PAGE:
At 37, Miri is a twice-widowed, El Al flight attendant. Her well-regulated existence is suddenly turned upside down by an abandoned Chinese boy whose migrant-worker mother has been summarily deported from Israel.
With a central plot that unites two lost souls in an unconventional love story, Noodle has all the makings of a mechanical 'feelgood" film (did I mention one of the lost souls is a cute little kid?). Mercifully, what could have been a homespun movie of the week in less capable hands manages to pack an emotional punch.
Mili Avital has a commanding screen presence as a sad El Al flight attendant, Miri, a war widow twice over. She dishes out advice to her feuding sister, Gila, and brother-in-law Izzy, but bristles defensively when the subject of relationships is turned back on her.
When Miri returns home from a flight, she becomes the reluctant babysitter of her Chinese housekeeper's young son when the woman leaves hastily to attend to an urgent errand. Several hours – and noodle boxes – later, it’s obvious to all that the woman isn’t coming back.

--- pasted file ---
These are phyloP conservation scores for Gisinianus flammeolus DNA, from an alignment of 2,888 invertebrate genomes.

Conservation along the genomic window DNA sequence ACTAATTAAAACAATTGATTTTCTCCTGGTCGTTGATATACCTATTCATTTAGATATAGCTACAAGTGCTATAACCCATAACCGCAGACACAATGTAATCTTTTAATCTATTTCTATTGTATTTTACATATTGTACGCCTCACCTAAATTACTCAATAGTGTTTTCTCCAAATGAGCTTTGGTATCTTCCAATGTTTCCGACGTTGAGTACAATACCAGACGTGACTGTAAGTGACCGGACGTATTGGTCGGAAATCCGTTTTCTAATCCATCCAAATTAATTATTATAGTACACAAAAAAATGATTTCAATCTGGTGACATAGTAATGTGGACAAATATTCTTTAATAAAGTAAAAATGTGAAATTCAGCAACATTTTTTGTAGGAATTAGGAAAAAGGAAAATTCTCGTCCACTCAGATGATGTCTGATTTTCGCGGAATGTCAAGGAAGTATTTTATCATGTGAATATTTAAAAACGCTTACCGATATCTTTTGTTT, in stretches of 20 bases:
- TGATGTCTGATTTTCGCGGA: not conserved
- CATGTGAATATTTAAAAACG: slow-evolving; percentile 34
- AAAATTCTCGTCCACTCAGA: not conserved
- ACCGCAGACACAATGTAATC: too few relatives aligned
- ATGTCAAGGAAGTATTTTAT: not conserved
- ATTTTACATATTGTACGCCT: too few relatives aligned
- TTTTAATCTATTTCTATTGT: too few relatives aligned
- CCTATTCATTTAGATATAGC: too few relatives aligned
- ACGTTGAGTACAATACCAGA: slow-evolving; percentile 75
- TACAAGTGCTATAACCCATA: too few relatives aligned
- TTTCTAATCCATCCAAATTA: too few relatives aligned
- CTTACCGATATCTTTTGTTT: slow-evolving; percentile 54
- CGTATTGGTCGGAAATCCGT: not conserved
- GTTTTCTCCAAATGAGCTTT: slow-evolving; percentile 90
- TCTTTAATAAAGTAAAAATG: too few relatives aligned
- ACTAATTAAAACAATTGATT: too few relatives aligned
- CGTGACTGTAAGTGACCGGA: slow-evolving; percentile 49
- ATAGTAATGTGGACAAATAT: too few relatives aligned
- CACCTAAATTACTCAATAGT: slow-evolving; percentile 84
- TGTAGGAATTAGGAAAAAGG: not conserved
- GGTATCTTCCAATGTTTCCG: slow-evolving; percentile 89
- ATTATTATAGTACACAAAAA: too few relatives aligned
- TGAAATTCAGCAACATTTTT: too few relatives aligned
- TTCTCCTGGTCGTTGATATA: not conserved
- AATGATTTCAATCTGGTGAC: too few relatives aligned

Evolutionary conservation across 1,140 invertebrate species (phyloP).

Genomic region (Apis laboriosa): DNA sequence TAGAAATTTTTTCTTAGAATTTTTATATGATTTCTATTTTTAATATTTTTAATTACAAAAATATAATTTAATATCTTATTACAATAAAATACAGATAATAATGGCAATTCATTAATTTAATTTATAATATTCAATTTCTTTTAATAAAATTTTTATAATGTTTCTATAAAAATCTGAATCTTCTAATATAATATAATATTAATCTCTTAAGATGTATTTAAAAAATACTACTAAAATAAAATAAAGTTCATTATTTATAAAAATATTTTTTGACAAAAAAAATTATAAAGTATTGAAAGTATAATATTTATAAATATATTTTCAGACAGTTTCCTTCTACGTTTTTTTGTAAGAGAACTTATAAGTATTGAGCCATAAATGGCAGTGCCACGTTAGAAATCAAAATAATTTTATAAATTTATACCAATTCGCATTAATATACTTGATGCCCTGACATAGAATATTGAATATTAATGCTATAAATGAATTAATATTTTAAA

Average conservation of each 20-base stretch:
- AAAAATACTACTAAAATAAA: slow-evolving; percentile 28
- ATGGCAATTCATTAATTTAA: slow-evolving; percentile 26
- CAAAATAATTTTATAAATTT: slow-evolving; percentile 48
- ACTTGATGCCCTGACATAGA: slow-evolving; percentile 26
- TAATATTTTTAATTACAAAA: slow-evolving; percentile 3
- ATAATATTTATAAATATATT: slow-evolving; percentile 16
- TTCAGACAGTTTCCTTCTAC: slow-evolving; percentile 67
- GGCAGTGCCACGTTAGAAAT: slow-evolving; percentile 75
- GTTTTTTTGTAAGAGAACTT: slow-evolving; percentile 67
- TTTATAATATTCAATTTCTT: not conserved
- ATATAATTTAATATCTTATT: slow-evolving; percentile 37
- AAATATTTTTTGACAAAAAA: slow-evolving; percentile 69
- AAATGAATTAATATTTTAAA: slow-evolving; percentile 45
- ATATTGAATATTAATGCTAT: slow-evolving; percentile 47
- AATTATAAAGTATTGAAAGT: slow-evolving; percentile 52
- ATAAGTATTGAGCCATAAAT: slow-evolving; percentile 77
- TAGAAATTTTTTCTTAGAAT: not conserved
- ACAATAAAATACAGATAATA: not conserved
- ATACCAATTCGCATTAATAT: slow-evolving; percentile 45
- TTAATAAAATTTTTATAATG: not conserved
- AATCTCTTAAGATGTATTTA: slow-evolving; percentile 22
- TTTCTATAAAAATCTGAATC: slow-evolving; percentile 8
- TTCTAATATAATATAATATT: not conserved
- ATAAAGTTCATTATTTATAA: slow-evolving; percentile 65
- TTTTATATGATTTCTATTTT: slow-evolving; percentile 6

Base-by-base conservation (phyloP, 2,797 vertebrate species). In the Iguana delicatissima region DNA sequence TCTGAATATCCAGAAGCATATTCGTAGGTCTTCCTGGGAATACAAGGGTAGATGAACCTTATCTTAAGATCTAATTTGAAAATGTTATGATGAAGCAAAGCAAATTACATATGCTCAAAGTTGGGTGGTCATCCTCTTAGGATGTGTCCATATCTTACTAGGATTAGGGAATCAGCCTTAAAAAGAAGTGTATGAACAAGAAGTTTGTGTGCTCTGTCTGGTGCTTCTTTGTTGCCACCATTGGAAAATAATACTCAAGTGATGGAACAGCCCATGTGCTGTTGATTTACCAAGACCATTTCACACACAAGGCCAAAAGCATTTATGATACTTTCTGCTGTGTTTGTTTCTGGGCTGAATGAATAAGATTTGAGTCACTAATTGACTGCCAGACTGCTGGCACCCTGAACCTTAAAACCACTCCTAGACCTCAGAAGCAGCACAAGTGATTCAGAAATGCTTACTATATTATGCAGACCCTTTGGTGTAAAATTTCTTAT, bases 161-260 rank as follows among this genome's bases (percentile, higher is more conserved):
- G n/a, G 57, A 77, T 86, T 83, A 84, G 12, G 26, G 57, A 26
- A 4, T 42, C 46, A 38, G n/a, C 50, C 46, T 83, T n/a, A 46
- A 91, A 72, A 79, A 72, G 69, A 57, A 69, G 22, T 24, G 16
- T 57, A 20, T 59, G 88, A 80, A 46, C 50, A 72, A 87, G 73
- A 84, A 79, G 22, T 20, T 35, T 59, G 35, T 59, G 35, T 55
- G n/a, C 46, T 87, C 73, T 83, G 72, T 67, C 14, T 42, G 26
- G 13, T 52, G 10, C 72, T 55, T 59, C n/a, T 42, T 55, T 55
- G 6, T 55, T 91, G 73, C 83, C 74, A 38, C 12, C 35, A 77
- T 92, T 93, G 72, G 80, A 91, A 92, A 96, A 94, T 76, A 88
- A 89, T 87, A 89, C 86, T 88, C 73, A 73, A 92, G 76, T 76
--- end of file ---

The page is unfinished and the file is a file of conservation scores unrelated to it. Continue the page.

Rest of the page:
The woman’s mobile phone rings out, the young boy doesn’t speak Hebrew and Miri knows no Mandarin, so their feeble attempts to communicate fall flat. While Izzy buys a phrasebook, Miri recruits Gila and her friends to some amateur sleuth work to orchestrate a reunion between mother and son (whom they have taken to calling 'Noodle’).
Coincidence drives a couple of the key plot points (a former lover of Gila’s resurfaces and – guess what? – he speaks Mandarin; another friend has incredible connections to the upper tiers of Israeli bureaucracy) but director Menahemi manages to rise above the contrivances; he keeps the pace steady, the sarcasm heavy and the treacle at a minimum – though I shudder to think what an inevitable Hollywood remake would do with the same material"¦ (it’d probably star Katherine Heigl, for starters).
Noodle took out the Montreal Film Festival's grand jury prize and the Best Supporting Actress award at the Israeli Academy Awards. It should travel well and resonate with Australian audiences due to its astute observations of the nature of displacement and all-around excellent performances.
Read an interview with Mili Avital here
Listen to an extended interview with Mili Avital in Hebrew here